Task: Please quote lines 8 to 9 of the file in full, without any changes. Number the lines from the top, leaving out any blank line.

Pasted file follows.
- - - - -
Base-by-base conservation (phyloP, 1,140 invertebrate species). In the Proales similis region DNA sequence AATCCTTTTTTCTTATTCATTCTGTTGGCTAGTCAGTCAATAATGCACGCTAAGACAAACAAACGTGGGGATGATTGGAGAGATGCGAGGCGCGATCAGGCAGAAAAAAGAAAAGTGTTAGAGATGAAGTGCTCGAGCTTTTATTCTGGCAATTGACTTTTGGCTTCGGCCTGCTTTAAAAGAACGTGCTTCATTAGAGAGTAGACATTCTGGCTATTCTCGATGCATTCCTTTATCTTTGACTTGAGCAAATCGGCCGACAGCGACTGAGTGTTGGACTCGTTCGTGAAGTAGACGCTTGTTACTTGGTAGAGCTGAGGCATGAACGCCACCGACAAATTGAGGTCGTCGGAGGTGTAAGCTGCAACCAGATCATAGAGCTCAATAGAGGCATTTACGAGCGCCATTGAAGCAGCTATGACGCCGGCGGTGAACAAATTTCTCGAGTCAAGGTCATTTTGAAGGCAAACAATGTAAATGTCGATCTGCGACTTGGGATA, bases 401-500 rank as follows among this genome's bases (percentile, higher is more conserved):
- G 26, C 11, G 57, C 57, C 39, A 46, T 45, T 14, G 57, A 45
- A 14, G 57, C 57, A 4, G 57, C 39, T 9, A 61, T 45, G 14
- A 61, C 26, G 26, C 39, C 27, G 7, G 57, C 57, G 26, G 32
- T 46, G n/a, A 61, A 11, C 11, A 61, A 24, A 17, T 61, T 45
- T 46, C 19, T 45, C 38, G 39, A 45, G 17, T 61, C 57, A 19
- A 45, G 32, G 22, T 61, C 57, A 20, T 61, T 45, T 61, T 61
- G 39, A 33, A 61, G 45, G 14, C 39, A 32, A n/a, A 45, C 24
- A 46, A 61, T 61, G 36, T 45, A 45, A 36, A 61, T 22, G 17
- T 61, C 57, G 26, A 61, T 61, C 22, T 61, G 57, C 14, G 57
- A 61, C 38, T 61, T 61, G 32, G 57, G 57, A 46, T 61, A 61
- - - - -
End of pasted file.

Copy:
- G 39, A 33, A 61, G 45, G 14, C 39, A 32, A n/a, A 45, C 24
- A 46, A 61, T 61, G 36, T 45, A 45, A 36, A 61, T 22, G 17